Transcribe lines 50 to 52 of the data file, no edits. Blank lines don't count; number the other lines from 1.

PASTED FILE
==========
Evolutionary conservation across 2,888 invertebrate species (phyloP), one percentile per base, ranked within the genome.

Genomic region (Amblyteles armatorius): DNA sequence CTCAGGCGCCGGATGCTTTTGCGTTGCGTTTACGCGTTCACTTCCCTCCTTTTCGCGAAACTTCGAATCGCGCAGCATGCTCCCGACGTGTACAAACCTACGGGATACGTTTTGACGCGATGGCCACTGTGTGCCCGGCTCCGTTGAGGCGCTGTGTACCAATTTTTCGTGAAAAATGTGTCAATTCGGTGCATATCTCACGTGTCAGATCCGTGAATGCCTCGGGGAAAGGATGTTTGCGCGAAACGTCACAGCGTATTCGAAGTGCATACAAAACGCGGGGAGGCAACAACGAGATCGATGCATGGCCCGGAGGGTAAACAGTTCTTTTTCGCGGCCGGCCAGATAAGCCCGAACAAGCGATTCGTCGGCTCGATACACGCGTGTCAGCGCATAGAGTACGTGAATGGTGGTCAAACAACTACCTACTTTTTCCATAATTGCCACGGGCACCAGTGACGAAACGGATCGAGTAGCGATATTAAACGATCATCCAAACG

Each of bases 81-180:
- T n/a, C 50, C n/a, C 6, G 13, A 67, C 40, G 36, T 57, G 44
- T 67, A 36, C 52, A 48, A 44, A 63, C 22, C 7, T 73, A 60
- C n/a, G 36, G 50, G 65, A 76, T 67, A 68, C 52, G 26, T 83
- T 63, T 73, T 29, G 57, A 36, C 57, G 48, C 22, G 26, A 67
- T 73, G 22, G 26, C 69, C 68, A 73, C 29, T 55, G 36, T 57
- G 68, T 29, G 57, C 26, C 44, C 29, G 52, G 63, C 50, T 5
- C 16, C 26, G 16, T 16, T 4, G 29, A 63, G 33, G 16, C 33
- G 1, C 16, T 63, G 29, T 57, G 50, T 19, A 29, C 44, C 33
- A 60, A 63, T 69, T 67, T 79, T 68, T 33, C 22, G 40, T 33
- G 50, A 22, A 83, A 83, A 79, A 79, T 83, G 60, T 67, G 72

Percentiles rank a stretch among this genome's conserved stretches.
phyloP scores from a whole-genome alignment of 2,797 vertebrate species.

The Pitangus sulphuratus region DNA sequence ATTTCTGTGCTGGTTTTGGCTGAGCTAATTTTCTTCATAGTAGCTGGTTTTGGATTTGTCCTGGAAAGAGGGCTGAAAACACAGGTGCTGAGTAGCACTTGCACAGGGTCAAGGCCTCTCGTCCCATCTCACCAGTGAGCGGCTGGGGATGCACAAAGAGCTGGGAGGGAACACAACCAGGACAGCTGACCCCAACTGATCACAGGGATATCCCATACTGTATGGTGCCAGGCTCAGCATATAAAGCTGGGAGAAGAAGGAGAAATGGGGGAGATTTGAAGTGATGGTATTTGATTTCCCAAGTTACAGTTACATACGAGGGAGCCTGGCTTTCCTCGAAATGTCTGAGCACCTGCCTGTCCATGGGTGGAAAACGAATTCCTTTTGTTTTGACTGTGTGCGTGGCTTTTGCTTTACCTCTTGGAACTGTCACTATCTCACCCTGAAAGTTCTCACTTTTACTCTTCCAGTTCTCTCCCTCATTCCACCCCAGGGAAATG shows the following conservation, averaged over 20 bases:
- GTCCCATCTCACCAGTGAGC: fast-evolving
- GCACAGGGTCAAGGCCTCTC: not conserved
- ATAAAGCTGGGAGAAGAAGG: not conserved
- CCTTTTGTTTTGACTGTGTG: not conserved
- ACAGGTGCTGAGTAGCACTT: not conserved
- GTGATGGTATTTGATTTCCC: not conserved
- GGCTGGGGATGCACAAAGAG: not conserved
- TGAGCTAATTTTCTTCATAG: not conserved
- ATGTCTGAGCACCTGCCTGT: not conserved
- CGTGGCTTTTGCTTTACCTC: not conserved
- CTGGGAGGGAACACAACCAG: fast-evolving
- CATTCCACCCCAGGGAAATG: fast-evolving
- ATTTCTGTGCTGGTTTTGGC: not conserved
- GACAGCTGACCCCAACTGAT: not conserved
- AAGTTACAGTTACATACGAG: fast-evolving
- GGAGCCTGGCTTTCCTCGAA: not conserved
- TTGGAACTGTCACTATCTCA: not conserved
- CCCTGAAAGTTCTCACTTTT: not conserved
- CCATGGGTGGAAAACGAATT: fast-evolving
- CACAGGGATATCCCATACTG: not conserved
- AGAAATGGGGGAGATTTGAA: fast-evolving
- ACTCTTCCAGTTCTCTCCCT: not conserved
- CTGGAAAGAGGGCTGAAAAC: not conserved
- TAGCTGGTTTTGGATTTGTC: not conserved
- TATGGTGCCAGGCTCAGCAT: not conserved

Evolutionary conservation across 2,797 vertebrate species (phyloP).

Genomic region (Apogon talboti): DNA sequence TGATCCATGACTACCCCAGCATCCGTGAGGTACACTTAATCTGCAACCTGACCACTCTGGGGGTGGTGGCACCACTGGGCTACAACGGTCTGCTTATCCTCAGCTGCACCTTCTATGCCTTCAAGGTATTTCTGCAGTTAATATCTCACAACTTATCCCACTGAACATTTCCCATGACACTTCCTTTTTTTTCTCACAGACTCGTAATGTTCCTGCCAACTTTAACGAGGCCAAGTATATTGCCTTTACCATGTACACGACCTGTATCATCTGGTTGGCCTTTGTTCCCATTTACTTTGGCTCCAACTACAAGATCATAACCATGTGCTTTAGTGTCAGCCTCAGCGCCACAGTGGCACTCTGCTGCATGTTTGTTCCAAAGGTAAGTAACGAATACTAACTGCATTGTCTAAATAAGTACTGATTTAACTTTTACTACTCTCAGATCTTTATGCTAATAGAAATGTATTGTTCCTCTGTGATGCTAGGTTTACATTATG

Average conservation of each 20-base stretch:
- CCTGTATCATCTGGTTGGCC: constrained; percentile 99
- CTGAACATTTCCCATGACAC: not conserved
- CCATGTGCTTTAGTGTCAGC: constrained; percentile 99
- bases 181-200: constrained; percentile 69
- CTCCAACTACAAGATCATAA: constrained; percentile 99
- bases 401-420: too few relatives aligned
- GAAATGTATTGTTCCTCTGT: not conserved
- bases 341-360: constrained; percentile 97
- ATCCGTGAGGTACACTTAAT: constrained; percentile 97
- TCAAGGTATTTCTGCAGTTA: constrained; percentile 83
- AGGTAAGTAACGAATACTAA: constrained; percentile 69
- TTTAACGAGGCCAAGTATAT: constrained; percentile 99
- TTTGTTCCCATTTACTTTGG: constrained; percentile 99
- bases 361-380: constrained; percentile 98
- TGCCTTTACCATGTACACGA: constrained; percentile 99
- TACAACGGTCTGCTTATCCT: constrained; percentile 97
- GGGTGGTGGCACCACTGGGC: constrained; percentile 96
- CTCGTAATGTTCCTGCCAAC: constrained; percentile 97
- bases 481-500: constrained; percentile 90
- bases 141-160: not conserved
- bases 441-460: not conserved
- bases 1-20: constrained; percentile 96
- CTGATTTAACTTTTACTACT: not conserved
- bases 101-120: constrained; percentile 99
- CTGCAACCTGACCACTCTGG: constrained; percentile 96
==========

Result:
- bases 401-420: too few relatives aligned
- GAAATGTATTGTTCCTCTGT: not conserved
- bases 341-360: constrained; percentile 97